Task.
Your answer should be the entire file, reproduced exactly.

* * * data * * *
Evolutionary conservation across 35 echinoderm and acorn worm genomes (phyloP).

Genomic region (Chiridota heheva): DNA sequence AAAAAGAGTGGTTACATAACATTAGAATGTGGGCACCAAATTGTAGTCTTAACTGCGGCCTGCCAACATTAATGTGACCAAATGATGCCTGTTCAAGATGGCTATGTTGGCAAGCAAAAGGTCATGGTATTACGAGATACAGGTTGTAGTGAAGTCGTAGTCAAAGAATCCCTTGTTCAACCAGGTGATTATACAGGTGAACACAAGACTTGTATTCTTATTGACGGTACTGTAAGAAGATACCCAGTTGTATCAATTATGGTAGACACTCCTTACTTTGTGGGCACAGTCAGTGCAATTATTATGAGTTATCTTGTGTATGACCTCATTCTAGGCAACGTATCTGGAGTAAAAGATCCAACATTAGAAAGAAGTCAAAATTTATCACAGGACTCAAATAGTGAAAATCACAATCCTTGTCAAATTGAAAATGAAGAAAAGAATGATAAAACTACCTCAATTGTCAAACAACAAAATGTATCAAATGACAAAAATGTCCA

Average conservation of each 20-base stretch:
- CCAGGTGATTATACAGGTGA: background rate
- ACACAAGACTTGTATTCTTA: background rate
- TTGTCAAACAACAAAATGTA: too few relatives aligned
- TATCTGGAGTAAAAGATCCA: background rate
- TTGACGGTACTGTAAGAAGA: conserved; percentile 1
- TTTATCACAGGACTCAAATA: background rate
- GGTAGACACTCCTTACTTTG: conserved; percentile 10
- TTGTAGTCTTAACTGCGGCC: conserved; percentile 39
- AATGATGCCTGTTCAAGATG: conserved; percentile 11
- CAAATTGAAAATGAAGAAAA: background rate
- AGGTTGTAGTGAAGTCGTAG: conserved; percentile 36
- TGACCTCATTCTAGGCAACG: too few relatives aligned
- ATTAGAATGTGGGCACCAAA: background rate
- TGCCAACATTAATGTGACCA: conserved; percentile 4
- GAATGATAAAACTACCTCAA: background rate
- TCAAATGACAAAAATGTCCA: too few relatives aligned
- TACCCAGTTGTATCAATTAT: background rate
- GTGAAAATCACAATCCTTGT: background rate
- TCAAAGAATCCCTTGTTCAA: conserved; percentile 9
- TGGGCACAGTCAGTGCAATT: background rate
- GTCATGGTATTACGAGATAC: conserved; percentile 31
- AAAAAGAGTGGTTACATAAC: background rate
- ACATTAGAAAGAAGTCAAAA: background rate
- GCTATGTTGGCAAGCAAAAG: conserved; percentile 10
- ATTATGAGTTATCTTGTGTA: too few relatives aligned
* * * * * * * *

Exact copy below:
Evolutionary conservation across 35 echinoderm and acorn worm genomes (phyloP).

Genomic region (Chiridota heheva): DNA sequence AAAAAGAGTGGTTACATAACATTAGAATGTGGGCACCAAATTGTAGTCTTAACTGCGGCCTGCCAACATTAATGTGACCAAATGATGCCTGTTCAAGATGGCTATGTTGGCAAGCAAAAGGTCATGGTATTACGAGATACAGGTTGTAGTGAAGTCGTAGTCAAAGAATCCCTTGTTCAACCAGGTGATTATACAGGTGAACACAAGACTTGTATTCTTATTGACGGTACTGTAAGAAGATACCCAGTTGTATCAATTATGGTAGACACTCCTTACTTTGTGGGCACAGTCAGTGCAATTATTATGAGTTATCTTGTGTATGACCTCATTCTAGGCAACGTATCTGGAGTAAAAGATCCAACATTAGAAAGAAGTCAAAATTTATCACAGGACTCAAATAGTGAAAATCACAATCCTTGTCAAATTGAAAATGAAGAAAAGAATGATAAAACTACCTCAATTGTCAAACAACAAAATGTATCAAATGACAAAAATGTCCA

Average conservation of each 20-base stretch:
- CCAGGTGATTATACAGGTGA: background rate
- ACACAAGACTTGTATTCTTA: background rate
- TTGTCAAACAACAAAATGTA: too few relatives aligned
- TATCTGGAGTAAAAGATCCA: background rate
- TTGACGGTACTGTAAGAAGA: conserved; percentile 1
- TTTATCACAGGACTCAAATA: background rate
- GGTAGACACTCCTTACTTTG: conserved; percentile 10
- TTGTAGTCTTAACTGCGGCC: conserved; percentile 39
- AATGATGCCTGTTCAAGATG: conserved; percentile 11
- CAAATTGAAAATGAAGAAAA: background rate
- AGGTTGTAGTGAAGTCGTAG: conserved; percentile 36
- TGACCTCATTCTAGGCAACG: too few relatives aligned
- ATTAGAATGTGGGCACCAAA: background rate
- TGCCAACATTAATGTGACCA: conserved; percentile 4
- GAATGATAAAACTACCTCAA: background rate
- TCAAATGACAAAAATGTCCA: too few relatives aligned
- TACCCAGTTGTATCAATTAT: background rate
- GTGAAAATCACAATCCTTGT: background rate
- TCAAAGAATCCCTTGTTCAA: conserved; percentile 9
- TGGGCACAGTCAGTGCAATT: background rate
- GTCATGGTATTACGAGATAC: conserved; percentile 31
- AAAAAGAGTGGTTACATAAC: background rate
- ACATTAGAAAGAAGTCAAAA: background rate
- GCTATGTTGGCAAGCAAAAG: conserved; percentile 10
- ATTATGAGTTATCTTGTGTA: too few relatives aligned